Don’t Use Your Own Money to Invest in Real Estate

In addition to being a real estate investor and syndicator, Matt Aitchison is a speaker, author, and host of the Millionaire Mindcast podcast. As a real estate flipper, he built an empire that was ranked in the Top 1000 in the U.S., and now focuses on raising capital for syndications and scaling his passive income portfolio, including commercial strip centers, hospitality assets, and single-family rental homes.

Using what he calls “a very expensive piece of paper,” Matt graduated from college without ever using his degree. After finding a mentor-seek-mentee ad on Craigslist, he spent the next year flipping over 100 houses for the man who’d posted the ad. Despite not earning a dime, Matt got an education that has paid off big time!

In the beginning, Matt Aitchison was very cautious in the risks he took because he knew he was using other people’s money. As a result of holding his private lenders in such high regard, he gained their trust.

With that in mind, if you’re ever wanted to get into the real estate game, here’s what you can learn from Matt’s successful journey.

Regardless of where you start, you can succeed.

For so many of us, starting something is always the biggest hurdle to jump. Maybe you’re afraid that you won’t succeed. Perhaps you find change too overwhelming. Or, sometimes, life throws a wrench in your plans.

As Matt points out, it does not matter where you begin.

“My biggest mental and physical hurdle was — I’m living at home with my dad. I have $800 in my bank account. I’ve got a $2,500 credit card limit, and it’s already maxed out. Nobody’s going to give me money. I’ve never even bought a house for myself. Why would somebody give me money? And one of my very first mentors said, Find the deal, and if it’s really a deal, the money will follow. I believed her, and then I adopted that mindset.”

Then, at 21, Matt decided to go on his own. Three months after purchasing his first home for $75k, he sold it for a solid $210,000.

But what if the fear of failure is still holding you back? Well, use your mistakes as learning opportunities.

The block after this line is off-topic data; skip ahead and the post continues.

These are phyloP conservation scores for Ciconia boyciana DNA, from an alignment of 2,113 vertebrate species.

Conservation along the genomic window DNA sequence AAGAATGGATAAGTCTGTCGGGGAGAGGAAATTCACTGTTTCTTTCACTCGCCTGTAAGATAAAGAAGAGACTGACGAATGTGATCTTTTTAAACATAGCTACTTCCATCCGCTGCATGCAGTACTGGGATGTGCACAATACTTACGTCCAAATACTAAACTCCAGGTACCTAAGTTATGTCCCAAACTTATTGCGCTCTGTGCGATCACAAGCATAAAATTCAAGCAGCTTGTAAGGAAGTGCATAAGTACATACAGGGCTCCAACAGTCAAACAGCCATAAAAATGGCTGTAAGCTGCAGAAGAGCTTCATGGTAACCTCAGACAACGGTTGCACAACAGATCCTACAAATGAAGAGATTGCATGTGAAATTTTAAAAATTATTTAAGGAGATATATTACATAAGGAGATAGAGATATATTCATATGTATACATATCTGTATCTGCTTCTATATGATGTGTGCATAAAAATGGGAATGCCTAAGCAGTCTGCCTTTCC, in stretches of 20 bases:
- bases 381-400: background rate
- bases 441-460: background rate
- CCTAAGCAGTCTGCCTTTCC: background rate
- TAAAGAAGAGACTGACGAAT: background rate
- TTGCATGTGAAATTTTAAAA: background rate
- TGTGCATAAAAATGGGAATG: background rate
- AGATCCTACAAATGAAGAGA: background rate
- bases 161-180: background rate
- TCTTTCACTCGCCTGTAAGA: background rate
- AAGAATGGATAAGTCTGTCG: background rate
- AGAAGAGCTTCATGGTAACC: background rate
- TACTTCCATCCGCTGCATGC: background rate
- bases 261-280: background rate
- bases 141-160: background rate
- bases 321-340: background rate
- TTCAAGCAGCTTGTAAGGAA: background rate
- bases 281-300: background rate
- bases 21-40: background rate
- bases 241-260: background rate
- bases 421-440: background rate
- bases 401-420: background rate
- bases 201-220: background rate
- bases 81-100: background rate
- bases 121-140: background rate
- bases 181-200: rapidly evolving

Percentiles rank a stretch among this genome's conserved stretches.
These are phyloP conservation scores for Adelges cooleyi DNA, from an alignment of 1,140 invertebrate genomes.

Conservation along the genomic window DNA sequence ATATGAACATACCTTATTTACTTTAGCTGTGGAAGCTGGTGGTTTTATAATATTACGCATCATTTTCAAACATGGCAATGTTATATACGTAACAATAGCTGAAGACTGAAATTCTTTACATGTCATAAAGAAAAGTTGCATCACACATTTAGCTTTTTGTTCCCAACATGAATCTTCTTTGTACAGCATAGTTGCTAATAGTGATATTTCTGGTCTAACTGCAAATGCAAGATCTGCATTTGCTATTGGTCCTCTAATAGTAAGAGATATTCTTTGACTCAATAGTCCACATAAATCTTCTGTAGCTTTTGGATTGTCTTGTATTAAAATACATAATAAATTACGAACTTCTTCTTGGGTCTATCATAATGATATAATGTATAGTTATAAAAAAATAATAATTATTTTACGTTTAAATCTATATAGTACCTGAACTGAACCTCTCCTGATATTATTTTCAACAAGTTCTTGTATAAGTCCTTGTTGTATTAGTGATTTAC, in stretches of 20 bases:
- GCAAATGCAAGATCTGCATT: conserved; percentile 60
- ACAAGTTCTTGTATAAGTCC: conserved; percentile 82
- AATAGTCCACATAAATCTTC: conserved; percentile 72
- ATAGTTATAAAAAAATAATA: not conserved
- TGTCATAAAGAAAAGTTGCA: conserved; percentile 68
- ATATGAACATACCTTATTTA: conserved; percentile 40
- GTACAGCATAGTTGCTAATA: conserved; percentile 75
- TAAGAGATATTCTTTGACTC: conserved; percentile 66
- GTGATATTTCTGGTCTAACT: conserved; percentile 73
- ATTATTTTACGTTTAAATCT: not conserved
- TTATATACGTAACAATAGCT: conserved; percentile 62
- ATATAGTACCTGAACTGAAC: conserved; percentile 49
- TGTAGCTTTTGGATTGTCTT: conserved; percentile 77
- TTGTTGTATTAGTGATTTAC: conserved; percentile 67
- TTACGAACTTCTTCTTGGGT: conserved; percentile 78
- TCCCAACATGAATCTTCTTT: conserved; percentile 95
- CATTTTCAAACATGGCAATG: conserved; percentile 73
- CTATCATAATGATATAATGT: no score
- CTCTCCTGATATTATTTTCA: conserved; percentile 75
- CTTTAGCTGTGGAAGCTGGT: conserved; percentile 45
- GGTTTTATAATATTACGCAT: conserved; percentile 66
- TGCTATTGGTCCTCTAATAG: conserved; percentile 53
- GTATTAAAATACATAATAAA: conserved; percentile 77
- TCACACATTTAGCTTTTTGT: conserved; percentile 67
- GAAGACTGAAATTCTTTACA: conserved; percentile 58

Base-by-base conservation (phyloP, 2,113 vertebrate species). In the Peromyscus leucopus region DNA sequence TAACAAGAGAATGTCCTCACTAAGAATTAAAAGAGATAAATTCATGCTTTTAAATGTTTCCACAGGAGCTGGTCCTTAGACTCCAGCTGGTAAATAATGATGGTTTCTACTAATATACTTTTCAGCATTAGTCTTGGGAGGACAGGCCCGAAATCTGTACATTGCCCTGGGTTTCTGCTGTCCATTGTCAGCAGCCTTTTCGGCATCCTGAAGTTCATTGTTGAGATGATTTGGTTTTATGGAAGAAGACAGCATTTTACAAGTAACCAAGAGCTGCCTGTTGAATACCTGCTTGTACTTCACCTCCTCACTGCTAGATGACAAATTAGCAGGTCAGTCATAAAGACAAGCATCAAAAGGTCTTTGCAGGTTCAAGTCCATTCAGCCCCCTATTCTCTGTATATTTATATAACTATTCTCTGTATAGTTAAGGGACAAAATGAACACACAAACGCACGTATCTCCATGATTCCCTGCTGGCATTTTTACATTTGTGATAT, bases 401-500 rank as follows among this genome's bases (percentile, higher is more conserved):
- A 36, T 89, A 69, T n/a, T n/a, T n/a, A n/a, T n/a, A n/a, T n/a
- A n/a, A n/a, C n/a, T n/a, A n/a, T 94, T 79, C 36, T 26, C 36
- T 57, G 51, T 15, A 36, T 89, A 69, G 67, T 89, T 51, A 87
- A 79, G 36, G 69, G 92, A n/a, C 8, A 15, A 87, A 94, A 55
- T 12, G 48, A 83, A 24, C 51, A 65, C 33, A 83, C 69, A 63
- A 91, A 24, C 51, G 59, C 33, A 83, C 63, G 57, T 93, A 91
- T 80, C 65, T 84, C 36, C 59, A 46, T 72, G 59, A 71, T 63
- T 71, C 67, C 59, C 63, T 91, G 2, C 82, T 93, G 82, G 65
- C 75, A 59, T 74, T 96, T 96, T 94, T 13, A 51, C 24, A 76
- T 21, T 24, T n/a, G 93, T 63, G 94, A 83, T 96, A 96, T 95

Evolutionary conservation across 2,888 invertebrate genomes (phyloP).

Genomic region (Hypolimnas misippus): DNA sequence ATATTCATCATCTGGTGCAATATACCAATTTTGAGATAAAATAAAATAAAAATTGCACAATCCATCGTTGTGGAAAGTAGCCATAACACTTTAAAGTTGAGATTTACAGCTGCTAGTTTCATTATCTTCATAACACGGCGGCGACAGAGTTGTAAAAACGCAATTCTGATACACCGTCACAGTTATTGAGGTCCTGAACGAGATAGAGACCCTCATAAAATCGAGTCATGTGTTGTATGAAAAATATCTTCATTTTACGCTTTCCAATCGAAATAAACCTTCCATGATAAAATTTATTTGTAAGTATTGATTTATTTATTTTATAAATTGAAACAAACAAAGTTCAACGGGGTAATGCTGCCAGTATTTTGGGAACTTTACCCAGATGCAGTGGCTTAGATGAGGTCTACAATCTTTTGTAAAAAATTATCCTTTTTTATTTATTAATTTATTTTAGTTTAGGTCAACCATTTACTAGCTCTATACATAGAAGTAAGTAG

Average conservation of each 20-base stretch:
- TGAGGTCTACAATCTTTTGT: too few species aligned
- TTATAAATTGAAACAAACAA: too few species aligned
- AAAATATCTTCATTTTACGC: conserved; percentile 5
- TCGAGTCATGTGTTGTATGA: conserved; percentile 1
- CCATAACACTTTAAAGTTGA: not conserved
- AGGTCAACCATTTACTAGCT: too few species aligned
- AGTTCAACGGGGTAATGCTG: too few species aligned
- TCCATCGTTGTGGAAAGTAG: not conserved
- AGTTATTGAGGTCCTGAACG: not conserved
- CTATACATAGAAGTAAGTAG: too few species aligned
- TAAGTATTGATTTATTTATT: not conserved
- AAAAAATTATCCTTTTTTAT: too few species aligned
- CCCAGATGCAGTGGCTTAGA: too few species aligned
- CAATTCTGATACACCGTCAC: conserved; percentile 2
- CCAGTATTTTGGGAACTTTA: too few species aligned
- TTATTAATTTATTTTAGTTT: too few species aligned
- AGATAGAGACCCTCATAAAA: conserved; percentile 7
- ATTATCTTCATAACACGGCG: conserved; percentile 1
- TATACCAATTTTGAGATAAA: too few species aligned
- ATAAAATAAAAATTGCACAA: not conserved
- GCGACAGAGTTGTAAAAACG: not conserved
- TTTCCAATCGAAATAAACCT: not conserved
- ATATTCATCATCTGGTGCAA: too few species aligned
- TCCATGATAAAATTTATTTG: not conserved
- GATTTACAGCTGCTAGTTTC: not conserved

“It’s been stepping stone after stepping stone after stepping stone,” Matt says. “A lot of failing forward happens every single day. Those face plants are celebrated and welcomed.”

“As long as you get up and you brush yourself off, and you continue to improve and grow from those opportunities, there’s no way you’re going to lose. That’s our mindset, and it’s been a really fun journey.”

You can connect with anyone by using the “Likability Formula.”

Whether you want to connect with mentors or potential investors, networking is key. Mike realized that from the get-go. And that’s why he developed what is called the “Likeability Formula.”

“You know, no matter how successful, how “awesome,” somebody says somebody else is, when somebody shows up with this sense of humility to a conversation or an engagement, it really kind of breaks down the barriers and creates this connectivity, this authenticity that whether you’re rich, poor, successful, in the middle of your journey, just beginning, it allows this bridge to be built for two people to connect,” he explains.

Secondly, confidence plays an important role. “So, I’ve always known that I’m not the smartest, I’m not the fastest, I’m not the strongest, but I am confident in my ability and who I am and how I show up that if I don’t know something, I can figure it out or there’s some way that I can bring the third piece of this value,” Matt says.

Finally, you need to add value to every opportunity, experience, and situation you encounter. All of that, coupled with being a hard worker, makes someone likable.

Also, when you add value to others, you’ll create value for yourself.

“Something that I lead with on a daily basis is, How can I add value to people? How can I show up with humility? How can I bring confidence?”

“Not only in myself but to other people, as others have done for me on my journey. When you look up after 11 or 12 years of doing that, you realize that you’ve got a pretty cool group of people that you have access to, with great opportunities,” he clarifies. “At the same time, it’s allowed me to build some very genuine, authentic relationships. That’s a great way to build out a network and appreciate your relationships.”